Some local greens on the Greenway

Long-sought public market on road to reality

By Casey Ross
Globe Staff / June 25, 2011

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A public food market in downtown Boston will feature up to 100 vendors of fish, produce, wine, cheese, and other local products in a facility that will feel more like a bustling European bazaar than a grocery store, according to an operating plan released by the state yesterday.

After years of false starts and dead ends, state agricultural officials unveiled a detailed layout and financial plan for the market that will operate out of a state-owned building on the Rose Fitzgerald Kennedy Greenway near Faneuil Hall and the Haymarket pushcart vendors.

Officials plan to have the 27,500-square-foot market open seven days a week, selling prod ucts consumers can now get only at farmers markets and other out-of-the-way venues. Construction could begin in early 2012, with the facility opening later next year.

“This will be an opportunity for people to have direct contact with Massachusetts farmers and fishermen, and the products themselves,’’ said the state agricultural commissioner, Scott Soares. “It will also be a great educational opportunity that will increase the awareness of the agricultural identity of the Commonwealth.’’

A consultant hired by Soares’s department devised an optimal inventory and layout for the market, with dozens of stalls to be leased annually or seasonally by local vendors. Though the consultant, Project for Public Spaces, suggested that some prepared dishes, such as pizza and sandwiches, be available in the market, it cautioned against allowing a food-court vibe to take over the space. All businesses in the facility should be locally owned and operated, the consultant said, and the products should be affordable.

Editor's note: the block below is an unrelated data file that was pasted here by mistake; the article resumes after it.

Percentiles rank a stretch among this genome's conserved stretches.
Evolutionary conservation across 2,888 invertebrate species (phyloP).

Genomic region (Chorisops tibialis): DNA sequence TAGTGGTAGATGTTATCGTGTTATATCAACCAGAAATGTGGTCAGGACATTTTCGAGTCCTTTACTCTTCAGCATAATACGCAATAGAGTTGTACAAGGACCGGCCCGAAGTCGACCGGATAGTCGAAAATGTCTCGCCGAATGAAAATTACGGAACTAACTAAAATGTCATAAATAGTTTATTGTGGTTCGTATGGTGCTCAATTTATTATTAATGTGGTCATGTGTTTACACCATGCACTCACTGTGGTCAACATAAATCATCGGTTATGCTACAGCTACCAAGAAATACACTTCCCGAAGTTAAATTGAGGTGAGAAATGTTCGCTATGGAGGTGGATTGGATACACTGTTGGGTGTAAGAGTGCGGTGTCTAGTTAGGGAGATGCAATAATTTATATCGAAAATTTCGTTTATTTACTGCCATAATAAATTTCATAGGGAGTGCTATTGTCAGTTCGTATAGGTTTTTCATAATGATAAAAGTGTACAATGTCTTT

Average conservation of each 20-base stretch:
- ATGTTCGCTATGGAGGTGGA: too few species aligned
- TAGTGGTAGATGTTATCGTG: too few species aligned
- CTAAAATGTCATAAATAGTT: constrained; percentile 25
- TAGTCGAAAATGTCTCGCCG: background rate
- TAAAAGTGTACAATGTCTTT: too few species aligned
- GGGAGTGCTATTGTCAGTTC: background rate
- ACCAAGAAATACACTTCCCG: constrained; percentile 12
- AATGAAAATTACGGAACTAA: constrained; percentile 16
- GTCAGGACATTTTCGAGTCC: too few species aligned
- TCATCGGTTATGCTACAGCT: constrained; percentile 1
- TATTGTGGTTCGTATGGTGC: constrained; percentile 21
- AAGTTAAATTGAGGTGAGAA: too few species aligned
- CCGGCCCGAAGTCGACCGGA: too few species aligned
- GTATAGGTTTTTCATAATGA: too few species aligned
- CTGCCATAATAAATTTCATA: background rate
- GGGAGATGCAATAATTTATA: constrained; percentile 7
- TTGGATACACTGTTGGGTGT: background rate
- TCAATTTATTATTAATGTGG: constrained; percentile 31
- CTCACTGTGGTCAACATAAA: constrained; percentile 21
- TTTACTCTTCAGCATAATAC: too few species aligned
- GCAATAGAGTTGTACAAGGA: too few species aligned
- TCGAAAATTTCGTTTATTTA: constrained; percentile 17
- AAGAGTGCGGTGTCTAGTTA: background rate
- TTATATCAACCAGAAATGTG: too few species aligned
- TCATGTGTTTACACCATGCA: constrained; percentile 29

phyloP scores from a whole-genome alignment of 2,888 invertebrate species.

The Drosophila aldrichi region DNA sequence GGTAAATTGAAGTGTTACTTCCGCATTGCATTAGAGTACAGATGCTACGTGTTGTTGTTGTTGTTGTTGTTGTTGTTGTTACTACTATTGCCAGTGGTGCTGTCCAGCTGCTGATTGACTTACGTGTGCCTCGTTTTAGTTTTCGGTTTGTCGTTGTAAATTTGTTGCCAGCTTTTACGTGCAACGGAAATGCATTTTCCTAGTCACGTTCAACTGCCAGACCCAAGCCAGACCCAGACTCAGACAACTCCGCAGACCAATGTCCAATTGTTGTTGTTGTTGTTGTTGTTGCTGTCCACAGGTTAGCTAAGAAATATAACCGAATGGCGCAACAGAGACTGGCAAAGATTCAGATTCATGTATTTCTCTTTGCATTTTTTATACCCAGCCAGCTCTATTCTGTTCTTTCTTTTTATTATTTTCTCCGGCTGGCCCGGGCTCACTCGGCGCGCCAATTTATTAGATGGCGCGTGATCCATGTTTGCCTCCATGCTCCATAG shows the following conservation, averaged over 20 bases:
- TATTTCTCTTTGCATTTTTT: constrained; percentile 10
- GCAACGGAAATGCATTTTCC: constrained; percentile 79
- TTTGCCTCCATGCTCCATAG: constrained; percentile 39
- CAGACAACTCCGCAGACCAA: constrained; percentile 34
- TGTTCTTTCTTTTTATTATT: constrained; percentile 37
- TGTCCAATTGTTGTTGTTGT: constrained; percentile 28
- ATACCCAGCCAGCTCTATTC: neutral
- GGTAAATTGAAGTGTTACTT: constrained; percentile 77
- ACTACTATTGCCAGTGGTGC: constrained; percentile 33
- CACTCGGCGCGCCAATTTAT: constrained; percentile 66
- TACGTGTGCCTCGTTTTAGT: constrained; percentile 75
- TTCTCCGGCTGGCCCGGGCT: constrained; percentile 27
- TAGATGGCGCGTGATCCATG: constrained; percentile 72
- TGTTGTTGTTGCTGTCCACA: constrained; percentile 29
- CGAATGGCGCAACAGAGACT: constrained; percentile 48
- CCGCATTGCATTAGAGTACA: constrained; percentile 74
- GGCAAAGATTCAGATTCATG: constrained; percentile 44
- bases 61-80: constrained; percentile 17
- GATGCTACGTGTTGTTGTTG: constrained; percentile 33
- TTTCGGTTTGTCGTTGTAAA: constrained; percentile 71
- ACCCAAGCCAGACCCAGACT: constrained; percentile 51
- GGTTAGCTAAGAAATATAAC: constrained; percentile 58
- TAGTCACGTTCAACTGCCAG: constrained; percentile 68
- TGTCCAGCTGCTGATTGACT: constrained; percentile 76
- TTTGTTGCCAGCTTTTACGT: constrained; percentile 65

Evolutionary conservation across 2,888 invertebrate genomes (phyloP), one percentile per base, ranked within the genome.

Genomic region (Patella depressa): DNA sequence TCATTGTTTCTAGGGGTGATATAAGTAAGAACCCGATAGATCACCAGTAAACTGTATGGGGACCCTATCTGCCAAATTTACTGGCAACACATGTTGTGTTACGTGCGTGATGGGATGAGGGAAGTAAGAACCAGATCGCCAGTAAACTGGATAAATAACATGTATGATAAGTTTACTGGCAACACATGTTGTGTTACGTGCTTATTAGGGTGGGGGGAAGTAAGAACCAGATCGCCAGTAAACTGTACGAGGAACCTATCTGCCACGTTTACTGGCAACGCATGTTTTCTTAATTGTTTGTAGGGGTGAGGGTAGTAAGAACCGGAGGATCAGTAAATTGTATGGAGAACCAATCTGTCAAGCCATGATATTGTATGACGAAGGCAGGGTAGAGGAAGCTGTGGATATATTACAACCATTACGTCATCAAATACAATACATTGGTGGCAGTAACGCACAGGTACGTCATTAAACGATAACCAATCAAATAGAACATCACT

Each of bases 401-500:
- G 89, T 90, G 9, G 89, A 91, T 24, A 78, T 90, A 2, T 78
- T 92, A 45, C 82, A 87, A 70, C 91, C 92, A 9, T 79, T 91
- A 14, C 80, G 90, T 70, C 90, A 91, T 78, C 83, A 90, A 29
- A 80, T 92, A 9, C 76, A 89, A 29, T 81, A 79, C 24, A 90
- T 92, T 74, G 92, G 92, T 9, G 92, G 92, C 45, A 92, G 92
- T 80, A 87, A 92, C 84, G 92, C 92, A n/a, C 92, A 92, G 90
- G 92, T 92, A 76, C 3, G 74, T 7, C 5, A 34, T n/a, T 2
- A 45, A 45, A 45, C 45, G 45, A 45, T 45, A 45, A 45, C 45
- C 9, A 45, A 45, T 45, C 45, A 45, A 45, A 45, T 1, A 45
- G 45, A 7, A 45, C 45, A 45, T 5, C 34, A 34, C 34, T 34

“The public’s enthusiasm is high for this project, and many see this market as both an opportunity to showcase the region’s bounty and create a major community gathering space along the Greenway,’’ Project for Public Space’s report said. “Customers will be looking for high-quality, well-priced items that are unique to the public market.’’

Boston is one of the few large cities in the country without a public food market to showcase its culture and cuisine. The city’s last traditional market closed in the 1950s, when facilities in Faneuil Hall and Quincy Market fell so deep into disrepair that the federal government threatened to close them, forcing many vendors to relocate.

Pushcart vendors operate at Haymarket on weekends, but they aren’t a true public market as their products come from wholesalers, not local farms and fishermen.

Mayor Thomas M. Menino said he wants the market to serve as a centerpiece of a new district focused on the city’s food traditions.

“We will create a hub for the best local foods our state and region have to offer,’’ the mayor said. “It will be a great complement to our growing array of food initiatives which promote healthy eating options as well as stronger economic partnerships.’’